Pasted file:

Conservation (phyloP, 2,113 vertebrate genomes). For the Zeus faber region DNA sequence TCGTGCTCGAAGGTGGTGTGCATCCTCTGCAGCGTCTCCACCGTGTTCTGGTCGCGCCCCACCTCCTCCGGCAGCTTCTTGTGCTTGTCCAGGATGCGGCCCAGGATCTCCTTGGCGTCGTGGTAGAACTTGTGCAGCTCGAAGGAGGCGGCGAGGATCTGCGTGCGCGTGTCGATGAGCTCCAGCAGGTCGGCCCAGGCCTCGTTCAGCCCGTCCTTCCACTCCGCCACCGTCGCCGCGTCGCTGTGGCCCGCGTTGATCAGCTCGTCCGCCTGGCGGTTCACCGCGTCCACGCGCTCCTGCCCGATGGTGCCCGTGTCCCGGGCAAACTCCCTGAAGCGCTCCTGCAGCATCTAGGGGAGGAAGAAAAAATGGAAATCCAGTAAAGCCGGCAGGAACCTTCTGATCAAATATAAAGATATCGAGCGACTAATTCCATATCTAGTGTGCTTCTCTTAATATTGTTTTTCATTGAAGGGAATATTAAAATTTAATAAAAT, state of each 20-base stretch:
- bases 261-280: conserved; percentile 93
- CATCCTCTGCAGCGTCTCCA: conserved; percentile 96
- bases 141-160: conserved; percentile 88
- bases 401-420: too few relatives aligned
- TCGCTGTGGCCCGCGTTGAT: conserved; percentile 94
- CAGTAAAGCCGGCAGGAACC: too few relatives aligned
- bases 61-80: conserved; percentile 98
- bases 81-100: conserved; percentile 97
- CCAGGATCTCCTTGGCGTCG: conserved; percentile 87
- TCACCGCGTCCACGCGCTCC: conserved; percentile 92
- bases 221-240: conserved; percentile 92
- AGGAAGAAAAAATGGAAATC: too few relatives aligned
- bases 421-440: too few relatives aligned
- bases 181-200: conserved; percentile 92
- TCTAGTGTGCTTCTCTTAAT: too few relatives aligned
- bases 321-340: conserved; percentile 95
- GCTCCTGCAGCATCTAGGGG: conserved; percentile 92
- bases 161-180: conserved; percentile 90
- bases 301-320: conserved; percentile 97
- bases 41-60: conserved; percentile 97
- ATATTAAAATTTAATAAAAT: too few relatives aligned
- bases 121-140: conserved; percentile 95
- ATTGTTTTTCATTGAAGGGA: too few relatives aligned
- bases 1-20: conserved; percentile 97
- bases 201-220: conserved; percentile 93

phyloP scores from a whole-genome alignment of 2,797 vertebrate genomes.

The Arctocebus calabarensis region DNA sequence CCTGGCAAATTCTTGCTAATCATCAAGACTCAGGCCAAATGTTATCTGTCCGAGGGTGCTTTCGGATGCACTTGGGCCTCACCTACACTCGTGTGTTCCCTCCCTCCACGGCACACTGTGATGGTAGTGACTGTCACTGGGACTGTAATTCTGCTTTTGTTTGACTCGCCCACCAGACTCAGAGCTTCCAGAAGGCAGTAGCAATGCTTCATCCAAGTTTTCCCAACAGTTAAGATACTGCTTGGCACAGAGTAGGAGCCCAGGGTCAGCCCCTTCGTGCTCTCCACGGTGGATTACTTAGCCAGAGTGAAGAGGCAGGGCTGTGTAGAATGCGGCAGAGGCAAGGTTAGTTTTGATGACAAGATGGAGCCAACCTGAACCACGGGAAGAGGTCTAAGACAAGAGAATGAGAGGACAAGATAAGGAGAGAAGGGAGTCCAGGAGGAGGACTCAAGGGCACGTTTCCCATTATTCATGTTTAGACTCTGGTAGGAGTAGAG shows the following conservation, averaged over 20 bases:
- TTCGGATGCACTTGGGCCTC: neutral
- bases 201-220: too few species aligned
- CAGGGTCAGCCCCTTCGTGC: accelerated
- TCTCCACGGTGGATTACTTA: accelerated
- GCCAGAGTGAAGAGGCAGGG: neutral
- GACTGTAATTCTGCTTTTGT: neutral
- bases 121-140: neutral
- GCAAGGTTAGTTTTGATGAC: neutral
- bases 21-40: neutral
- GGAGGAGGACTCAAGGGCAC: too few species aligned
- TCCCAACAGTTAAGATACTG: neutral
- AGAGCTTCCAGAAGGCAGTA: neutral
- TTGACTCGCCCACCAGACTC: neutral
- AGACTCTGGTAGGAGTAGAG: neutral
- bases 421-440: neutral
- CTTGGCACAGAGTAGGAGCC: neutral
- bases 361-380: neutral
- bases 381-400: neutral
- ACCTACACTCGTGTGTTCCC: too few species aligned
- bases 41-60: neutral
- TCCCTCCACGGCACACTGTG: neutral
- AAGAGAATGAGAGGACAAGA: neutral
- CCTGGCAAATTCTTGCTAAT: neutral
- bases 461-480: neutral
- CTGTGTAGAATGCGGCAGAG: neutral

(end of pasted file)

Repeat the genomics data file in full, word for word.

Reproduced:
Conservation (phyloP, 2,113 vertebrate genomes). For the Zeus faber region DNA sequence TCGTGCTCGAAGGTGGTGTGCATCCTCTGCAGCGTCTCCACCGTGTTCTGGTCGCGCCCCACCTCCTCCGGCAGCTTCTTGTGCTTGTCCAGGATGCGGCCCAGGATCTCCTTGGCGTCGTGGTAGAACTTGTGCAGCTCGAAGGAGGCGGCGAGGATCTGCGTGCGCGTGTCGATGAGCTCCAGCAGGTCGGCCCAGGCCTCGTTCAGCCCGTCCTTCCACTCCGCCACCGTCGCCGCGTCGCTGTGGCCCGCGTTGATCAGCTCGTCCGCCTGGCGGTTCACCGCGTCCACGCGCTCCTGCCCGATGGTGCCCGTGTCCCGGGCAAACTCCCTGAAGCGCTCCTGCAGCATCTAGGGGAGGAAGAAAAAATGGAAATCCAGTAAAGCCGGCAGGAACCTTCTGATCAAATATAAAGATATCGAGCGACTAATTCCATATCTAGTGTGCTTCTCTTAATATTGTTTTTCATTGAAGGGAATATTAAAATTTAATAAAAT, state of each 20-base stretch:
- bases 261-280: conserved; percentile 93
- CATCCTCTGCAGCGTCTCCA: conserved; percentile 96
- bases 141-160: conserved; percentile 88
- bases 401-420: too few relatives aligned
- TCGCTGTGGCCCGCGTTGAT: conserved; percentile 94
- CAGTAAAGCCGGCAGGAACC: too few relatives aligned
- bases 61-80: conserved; percentile 98
- bases 81-100: conserved; percentile 97
- CCAGGATCTCCTTGGCGTCG: conserved; percentile 87
- TCACCGCGTCCACGCGCTCC: conserved; percentile 92
- bases 221-240: conserved; percentile 92
- AGGAAGAAAAAATGGAAATC: too few relatives aligned
- bases 421-440: too few relatives aligned
- bases 181-200: conserved; percentile 92
- TCTAGTGTGCTTCTCTTAAT: too few relatives aligned
- bases 321-340: conserved; percentile 95
- GCTCCTGCAGCATCTAGGGG: conserved; percentile 92
- bases 161-180: conserved; percentile 90
- bases 301-320: conserved; percentile 97
- bases 41-60: conserved; percentile 97
- ATATTAAAATTTAATAAAAT: too few relatives aligned
- bases 121-140: conserved; percentile 95
- ATTGTTTTTCATTGAAGGGA: too few relatives aligned
- bases 1-20: conserved; percentile 97
- bases 201-220: conserved; percentile 93

phyloP scores from a whole-genome alignment of 2,797 vertebrate genomes.

The Arctocebus calabarensis region DNA sequence CCTGGCAAATTCTTGCTAATCATCAAGACTCAGGCCAAATGTTATCTGTCCGAGGGTGCTTTCGGATGCACTTGGGCCTCACCTACACTCGTGTGTTCCCTCCCTCCACGGCACACTGTGATGGTAGTGACTGTCACTGGGACTGTAATTCTGCTTTTGTTTGACTCGCCCACCAGACTCAGAGCTTCCAGAAGGCAGTAGCAATGCTTCATCCAAGTTTTCCCAACAGTTAAGATACTGCTTGGCACAGAGTAGGAGCCCAGGGTCAGCCCCTTCGTGCTCTCCACGGTGGATTACTTAGCCAGAGTGAAGAGGCAGGGCTGTGTAGAATGCGGCAGAGGCAAGGTTAGTTTTGATGACAAGATGGAGCCAACCTGAACCACGGGAAGAGGTCTAAGACAAGAGAATGAGAGGACAAGATAAGGAGAGAAGGGAGTCCAGGAGGAGGACTCAAGGGCACGTTTCCCATTATTCATGTTTAGACTCTGGTAGGAGTAGAG shows the following conservation, averaged over 20 bases:
- TTCGGATGCACTTGGGCCTC: neutral
- bases 201-220: too few species aligned
- CAGGGTCAGCCCCTTCGTGC: accelerated
- TCTCCACGGTGGATTACTTA: accelerated
- GCCAGAGTGAAGAGGCAGGG: neutral
- GACTGTAATTCTGCTTTTGT: neutral
- bases 121-140: neutral
- GCAAGGTTAGTTTTGATGAC: neutral
- bases 21-40: neutral
- GGAGGAGGACTCAAGGGCAC: too few species aligned
- TCCCAACAGTTAAGATACTG: neutral
- AGAGCTTCCAGAAGGCAGTA: neutral
- TTGACTCGCCCACCAGACTC: neutral
- AGACTCTGGTAGGAGTAGAG: neutral
- bases 421-440: neutral
- CTTGGCACAGAGTAGGAGCC: neutral
- bases 361-380: neutral
- bases 381-400: neutral
- ACCTACACTCGTGTGTTCCC: too few species aligned
- bases 41-60: neutral
- TCCCTCCACGGCACACTGTG: neutral
- AAGAGAATGAGAGGACAAGA: neutral
- CCTGGCAAATTCTTGCTAAT: neutral
- bases 461-480: neutral
- CTGTGTAGAATGCGGCAGAG: neutral